Tag Archives: Tuscany

Florence

For our last few days in Florence we bought a pair of 3 day ‘Firenze Cards’.  These were quite expensive and so we were determined to get the maximum use of them, although I am not sure that it is actually possible to see everything worth seeing in three days, but we tried.   The challenge is that there is so much there and so little time to appreciate it all!

Palazzo Vecchio

Our guest house, Affittacamere Nel Cuore qDi Firenze, was right alongside the Palazzo Vecchio, home to the Medici family, and as such was really centrally placed for seeing the sights.

Although chilly it was really pleasant wandering around between our chosen destinations.   It was also unexpectedly crowded, in March; what it would be like in the height of the tourist season I shudder to imagine.    Florence is generally quite expensive but it is a University town so there are cheaper alternatives, the Central Market for one and near our guest house a series of ‘street food’ restaurants that sold enormous meat sandwiches.

Room of Cosimo il Vecchio
Room of Cosimo il Vecchio, Palazzo Vecchio
Ceiling panel of the Audience Room
Ceiling panel of the Room of Cosimo il Vecchio

The Medicis originally came to Florence from a small Tuscan village, Cafaggiolo, in the 12th century and made their money in banking.  Cosimo went to work for his dad at the family bank which, by the 15th century, had branches all over Europe.   This made it the bank of choice for the Papacy; local churches could easily find a Medici Bank to pay their contributions into and get it transferred to Rome!    Early in his political career Cosimo was banished from Florence in 1434.  He left and took his bank with him, as you do.   This resulted in other financiers and artists seeking patronage following him to Venice.   His banishment lasted for all of a year after which he was asked to come back, with his bank!

Mural depicting Cosimo returning to Florence after being exiled for a year
Mural depicting Cosimo returning to Florence after being exiled for a year
Ceiling of the Chapel of the Priors, Palazzo Vecchio
Ceiling of the Chapel of the Priors, Palazzo Vecchio
Audience Chamber, Palazzo Vecchio
Audience Chamber, Palazzo Vecchio
Ceiling of the Audience Room
Ceiling of the Audience Room
Uffizi Gallery
Ufizzi Gallery. Four corridors lined with sculptures.
Ufizzi Gallery. Four corridors lined with sculptures.
Painted ceiling in the Gallery
Adoration of the Magi – 1487 – Domenico Ghirlandaio. Ufizzio Gallery
The Holy Family with Infant St. John the Baptist, known as ‘Doni Tondo’ – 1507 – Michaelangelo. Ufizzi Galery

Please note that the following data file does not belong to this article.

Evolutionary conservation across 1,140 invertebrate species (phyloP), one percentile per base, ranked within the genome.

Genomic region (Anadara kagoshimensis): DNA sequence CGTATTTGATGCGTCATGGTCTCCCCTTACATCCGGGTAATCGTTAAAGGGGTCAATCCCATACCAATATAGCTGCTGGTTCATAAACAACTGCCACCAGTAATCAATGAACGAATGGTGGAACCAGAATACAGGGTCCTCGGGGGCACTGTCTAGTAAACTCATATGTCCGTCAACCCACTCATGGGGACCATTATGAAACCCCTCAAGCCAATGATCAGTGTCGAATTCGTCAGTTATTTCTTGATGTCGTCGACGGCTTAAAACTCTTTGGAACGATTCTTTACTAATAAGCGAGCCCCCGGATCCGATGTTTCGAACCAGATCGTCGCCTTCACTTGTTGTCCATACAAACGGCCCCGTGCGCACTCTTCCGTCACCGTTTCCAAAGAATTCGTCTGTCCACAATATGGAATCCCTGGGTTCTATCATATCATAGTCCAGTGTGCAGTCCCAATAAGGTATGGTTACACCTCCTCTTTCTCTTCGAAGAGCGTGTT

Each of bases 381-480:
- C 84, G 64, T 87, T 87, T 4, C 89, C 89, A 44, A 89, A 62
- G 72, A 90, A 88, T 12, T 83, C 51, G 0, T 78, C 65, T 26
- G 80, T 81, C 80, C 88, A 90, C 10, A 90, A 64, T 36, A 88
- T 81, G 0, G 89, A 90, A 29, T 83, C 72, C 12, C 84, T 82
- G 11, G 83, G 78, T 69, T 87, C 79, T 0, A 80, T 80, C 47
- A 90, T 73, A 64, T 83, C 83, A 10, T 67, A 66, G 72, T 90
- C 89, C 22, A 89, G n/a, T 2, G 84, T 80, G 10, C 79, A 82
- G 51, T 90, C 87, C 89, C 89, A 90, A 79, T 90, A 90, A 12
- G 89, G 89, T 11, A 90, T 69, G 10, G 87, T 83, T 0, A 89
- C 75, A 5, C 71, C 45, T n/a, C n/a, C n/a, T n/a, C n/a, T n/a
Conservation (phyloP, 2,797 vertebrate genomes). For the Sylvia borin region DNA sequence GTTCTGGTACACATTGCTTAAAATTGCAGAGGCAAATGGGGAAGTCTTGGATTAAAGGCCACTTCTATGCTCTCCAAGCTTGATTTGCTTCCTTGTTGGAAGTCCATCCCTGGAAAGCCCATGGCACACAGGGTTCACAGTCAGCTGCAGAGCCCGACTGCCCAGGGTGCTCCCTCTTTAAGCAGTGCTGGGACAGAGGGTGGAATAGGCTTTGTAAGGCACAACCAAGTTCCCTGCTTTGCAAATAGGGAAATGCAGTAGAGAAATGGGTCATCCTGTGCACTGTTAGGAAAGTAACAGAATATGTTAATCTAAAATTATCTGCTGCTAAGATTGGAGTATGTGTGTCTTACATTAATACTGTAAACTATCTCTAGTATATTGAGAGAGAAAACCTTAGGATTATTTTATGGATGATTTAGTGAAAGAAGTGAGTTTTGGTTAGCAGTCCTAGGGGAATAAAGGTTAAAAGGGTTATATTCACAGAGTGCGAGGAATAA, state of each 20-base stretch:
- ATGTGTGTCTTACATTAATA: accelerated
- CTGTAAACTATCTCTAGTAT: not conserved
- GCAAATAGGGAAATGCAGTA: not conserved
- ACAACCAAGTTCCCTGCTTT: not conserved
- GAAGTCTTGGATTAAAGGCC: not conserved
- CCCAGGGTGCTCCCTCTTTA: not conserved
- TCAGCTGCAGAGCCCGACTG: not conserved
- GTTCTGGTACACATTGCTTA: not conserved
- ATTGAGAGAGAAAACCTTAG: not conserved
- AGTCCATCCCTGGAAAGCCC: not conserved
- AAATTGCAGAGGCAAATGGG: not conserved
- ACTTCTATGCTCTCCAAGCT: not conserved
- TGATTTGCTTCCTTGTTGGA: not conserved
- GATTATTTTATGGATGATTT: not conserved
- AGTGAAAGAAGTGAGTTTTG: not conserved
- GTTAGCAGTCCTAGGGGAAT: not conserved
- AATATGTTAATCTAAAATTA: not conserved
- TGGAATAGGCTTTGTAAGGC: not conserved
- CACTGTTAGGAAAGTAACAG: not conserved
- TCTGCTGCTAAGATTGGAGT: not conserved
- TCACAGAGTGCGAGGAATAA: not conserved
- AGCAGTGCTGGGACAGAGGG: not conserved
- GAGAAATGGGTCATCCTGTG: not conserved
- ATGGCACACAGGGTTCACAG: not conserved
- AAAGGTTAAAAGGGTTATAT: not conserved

In 1737 the last Grand Duke of Medici descent died without an heir ending 300 years of family rule.   In that time the Medici sponsored virtually every Italian scientist, artist, architect or philosopher you have ever heard of and most of the ones you haven’t; as a result the city is pretty magnificent.

Palazzo Richardo Medici
Chapel ceiling, Palazzo Medici Riccardi.
Chapel ceiling, Palazzo Medici Riccardi.
Sala Luca Giordano, Palazzo Medici Riccardi
Sala Luca Giordano, Palazzo Medici Riccardi
Santa Maria Novela

Santa Maria Novella
Santa Maria Novella

Almost every building is spectacularly decorated, with a heavy emphasis on painted ceilings; we needed neck braces after three days of looking up!

Florence Cathedral, Il Duomo
Duomo main facade
Decoration above main door of the Duomo
Decoration above main door of the Duomo
Dome of the Duomo
Roman mosaic beneath the Duomo

The only ‘disappointment’ was the Duomo.   Externally it is a magnificent building but internally it is relatively plain, being free should have given us a clue, and we could have given it a miss and not missed a lot.   The saving grace were the extensive Roman ruins in the crypt.   There is a Duomo Museum which is more interesting than the actual Duomo itself!

La SS Annunziata di Firenze
La SS Annunziata di Firenze – not much from the outside …
Nave

Palazzo Pitti

The Medici weren’t the only wealthy bankers in Florence.  The Pitti family were pretty well off too and had a small place, sorry palace, on the south bank of the Arno.  The Pitti and Medici were not the best of friends and the Pitti were amongst those who banished Cosimo.

Palazzo Pitti from the Giardino Boboli

Almost every room was magnificently painted with ceilings to match, each one more spectacular than the last.

Sala dell'Iliade
Sala dell’Iliade
Sala di Marte
Sala di Marte